Should Internal Audit Report to the CFO?

Moody's recommends that the chief internal auditor report to the CEO and the audit committee, not the CFO.

Can an internal auditor examine a company’s books and controls with an objective eye if the person ultimately responsible for those books and controls is his or her boss? Increasingly, audit committees — whose job includes protecting the independence of internal auditors — are hearing that the answer to that question is no.

The majority of public companies’ top internal auditors split their reporting duties between the audit committee and the CFO, with their strategy and functionality falling under the committee’s purview and their administrative duties falling under the finance chief’s. While having direct access to the CFO exposes the head auditor to a company’s financial reporting process, it also can undermine that auditor’s independence, according to Moody’s Investors Service’s recently released best practices for audit committees’ oversight of internal auditors.

“It creates a potential conflict if the internal auditors report directly to the CFO,” says Dave Richards, president of the Institute of Internal Auditors and a member of the city of Orlando’s audit committee.

Moody’s recommends that the audit chief’s dual reporting relationship include the CEO, rather than the CFO, in order to empower the audit team and make it clear to the rest of the company that senior management considers the audit function a high priority.

This, of course, leaves audit executives still with the tough job of reporting to two bosses, one of whom reports to work only about six times a year during audit-committee meetings. Because of that, the audit-committee chairman should be readily available to the audit head by phone and at informal meetings, says Jim Key, principal partner of consultancy The Shenandoah Group and a member of two audit committees, including that of Coastal Banking Co. in South Carolina. The audit committee should be involved in the chief auditor’s performance evaluations and salary negotiations, he adds. At the same time, auditors’ compensation incentives should not be linked to corporate performance, says Moody’s.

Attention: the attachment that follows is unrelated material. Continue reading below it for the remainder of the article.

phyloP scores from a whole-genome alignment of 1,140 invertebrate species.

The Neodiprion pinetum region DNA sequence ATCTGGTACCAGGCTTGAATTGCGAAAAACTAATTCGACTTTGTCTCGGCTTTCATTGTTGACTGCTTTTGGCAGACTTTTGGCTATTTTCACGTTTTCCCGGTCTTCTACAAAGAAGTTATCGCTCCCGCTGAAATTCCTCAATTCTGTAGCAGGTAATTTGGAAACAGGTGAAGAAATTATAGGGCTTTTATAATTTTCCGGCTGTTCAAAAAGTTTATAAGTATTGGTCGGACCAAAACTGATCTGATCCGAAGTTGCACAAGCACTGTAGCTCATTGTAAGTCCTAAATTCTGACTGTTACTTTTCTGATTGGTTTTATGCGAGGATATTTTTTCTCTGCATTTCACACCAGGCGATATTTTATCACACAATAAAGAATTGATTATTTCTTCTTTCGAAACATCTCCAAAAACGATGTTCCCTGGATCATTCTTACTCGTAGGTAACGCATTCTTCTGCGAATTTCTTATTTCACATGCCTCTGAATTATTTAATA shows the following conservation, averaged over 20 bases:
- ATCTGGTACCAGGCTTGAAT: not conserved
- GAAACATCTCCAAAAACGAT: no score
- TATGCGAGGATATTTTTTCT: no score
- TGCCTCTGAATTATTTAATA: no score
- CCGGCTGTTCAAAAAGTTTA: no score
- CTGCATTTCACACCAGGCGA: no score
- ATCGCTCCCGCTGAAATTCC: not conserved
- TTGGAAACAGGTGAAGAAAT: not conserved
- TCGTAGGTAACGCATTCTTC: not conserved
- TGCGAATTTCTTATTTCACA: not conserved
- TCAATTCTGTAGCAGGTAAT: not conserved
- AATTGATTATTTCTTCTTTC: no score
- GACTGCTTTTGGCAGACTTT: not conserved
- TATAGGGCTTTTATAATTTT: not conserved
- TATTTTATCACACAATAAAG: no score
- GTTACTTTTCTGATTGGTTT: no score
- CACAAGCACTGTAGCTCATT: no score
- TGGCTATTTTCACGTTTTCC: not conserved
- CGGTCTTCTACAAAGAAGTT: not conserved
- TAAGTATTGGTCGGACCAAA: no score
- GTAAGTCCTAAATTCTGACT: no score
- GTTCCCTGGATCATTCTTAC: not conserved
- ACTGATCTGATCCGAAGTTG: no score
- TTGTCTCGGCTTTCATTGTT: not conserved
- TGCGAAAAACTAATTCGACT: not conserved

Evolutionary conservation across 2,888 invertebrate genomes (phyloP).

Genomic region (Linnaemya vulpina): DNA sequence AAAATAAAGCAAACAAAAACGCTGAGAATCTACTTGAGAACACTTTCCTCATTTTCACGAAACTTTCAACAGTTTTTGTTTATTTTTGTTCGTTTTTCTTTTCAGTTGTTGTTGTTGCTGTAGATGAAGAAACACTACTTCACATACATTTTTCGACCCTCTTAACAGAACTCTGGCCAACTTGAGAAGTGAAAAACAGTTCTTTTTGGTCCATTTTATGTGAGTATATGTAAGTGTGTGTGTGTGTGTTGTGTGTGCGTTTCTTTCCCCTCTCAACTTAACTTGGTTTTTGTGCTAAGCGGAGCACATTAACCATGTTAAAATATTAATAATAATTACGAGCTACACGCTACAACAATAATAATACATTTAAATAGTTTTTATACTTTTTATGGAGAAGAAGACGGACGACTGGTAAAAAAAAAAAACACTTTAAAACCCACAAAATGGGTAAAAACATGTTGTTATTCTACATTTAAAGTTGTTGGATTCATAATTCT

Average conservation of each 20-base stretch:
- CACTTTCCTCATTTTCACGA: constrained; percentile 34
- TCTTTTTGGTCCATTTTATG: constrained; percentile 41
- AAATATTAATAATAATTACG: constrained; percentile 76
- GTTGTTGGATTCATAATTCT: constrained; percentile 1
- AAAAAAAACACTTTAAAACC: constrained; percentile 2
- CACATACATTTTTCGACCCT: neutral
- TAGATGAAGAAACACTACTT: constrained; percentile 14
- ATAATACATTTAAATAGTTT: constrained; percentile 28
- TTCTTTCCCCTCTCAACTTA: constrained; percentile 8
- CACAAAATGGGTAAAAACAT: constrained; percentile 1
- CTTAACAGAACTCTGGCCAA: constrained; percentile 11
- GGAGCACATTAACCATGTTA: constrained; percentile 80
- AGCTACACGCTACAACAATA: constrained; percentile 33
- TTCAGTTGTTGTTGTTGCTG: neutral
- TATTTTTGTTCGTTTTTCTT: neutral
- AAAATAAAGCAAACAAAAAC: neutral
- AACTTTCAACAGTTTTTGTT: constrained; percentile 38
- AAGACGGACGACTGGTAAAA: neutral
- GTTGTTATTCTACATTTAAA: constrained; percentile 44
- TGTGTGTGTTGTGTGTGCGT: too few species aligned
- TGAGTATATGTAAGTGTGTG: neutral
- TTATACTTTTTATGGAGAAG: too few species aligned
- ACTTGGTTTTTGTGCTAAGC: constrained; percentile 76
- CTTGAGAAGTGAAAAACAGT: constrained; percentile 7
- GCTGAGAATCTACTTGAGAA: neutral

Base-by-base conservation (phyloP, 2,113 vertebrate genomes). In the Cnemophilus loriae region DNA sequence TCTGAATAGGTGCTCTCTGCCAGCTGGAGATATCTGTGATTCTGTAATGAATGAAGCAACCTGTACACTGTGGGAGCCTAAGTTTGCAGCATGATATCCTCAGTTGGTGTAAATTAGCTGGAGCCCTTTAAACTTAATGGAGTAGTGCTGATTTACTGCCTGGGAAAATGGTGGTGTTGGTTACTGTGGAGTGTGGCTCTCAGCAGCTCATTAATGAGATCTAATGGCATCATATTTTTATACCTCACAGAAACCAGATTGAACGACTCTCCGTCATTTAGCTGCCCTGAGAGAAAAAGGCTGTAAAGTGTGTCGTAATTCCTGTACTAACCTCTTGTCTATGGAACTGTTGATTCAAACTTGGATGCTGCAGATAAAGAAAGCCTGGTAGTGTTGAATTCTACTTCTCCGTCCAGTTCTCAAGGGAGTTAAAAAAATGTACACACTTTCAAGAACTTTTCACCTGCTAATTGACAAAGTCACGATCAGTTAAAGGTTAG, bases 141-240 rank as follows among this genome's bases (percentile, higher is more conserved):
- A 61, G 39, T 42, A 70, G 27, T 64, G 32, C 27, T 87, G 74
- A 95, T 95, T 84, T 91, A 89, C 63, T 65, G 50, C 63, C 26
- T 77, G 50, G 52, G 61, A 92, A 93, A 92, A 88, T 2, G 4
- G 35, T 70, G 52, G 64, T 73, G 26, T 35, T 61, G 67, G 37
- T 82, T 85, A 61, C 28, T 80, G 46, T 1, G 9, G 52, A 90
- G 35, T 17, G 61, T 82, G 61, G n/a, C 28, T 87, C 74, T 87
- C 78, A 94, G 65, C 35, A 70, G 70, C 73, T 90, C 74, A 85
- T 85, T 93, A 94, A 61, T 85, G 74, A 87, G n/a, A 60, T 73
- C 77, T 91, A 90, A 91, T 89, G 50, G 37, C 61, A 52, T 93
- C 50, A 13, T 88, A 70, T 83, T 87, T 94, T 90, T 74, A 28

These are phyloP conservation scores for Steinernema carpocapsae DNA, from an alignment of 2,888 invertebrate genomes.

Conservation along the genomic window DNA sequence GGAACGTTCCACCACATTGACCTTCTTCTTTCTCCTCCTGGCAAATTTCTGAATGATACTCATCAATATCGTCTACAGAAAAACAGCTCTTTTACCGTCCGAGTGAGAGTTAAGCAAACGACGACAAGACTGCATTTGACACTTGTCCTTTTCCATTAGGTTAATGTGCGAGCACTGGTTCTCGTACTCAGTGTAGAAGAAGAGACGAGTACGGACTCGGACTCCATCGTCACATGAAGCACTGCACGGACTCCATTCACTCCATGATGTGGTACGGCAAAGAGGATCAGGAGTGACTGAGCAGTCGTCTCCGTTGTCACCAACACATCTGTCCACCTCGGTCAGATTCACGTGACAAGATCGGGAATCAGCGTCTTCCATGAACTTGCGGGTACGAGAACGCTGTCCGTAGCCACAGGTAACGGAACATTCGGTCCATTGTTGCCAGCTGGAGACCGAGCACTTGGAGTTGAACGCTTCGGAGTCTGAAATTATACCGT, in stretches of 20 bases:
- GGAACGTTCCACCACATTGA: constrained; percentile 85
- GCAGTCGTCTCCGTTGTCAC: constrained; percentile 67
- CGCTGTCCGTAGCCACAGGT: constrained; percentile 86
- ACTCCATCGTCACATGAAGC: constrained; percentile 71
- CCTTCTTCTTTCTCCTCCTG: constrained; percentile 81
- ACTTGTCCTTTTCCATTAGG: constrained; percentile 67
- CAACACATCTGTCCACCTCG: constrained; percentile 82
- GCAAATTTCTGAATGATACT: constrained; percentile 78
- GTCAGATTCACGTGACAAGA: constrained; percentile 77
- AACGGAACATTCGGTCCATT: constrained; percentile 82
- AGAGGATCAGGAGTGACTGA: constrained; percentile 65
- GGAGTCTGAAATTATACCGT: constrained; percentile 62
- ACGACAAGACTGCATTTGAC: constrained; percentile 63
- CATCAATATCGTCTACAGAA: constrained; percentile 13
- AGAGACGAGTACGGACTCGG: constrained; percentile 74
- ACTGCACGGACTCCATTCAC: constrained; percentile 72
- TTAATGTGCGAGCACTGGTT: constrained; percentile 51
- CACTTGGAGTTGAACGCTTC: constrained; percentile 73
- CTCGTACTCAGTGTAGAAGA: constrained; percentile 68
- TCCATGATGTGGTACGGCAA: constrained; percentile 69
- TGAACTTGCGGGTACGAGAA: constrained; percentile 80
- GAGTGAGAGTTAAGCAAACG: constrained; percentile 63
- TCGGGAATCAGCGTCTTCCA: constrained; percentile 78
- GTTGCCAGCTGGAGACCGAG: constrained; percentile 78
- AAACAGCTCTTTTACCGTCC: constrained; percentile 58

In recent years, as audit committees’ prominence has risen and their importance emphasized by Sarbanes-Oxley regulations, “the heads of internal audit teams feel more accountability to audit committees than they ever have,” says Mark Watson, Moody’s senior vice president of corporate governance, who wrote the report. At the same time, because of Sarbox and pressures from investors wanting sound governance, companies are increasingly adding people to their audit teams, he adds.

The result has been audit-committee meetings that are more frequent, last longer, and are conducted more professionally, Moody’s says. In addition, audit committees have gained more control over relationships with both external and internal auditors.

Audit committees also should strengthen their relationship with executives by having frequent, off-the-record meetings, says the Moody’s report. That way, if a sensitive issue comes up, the executive involved can feel comfortable talking about it in a setting that has already been established.

Key, who once served as IBM’s director of internal audit, also emphasizes the importance of audit committees having routine one-on-one meetings with the CFO and other executives. These informal “executive sessions” give the audit committees an inside look into management’s concerns. “The executive sessions provide nuance that written reports can’t always capture,” says Key. Moody’s recommends that these meetings take place at least every quarter.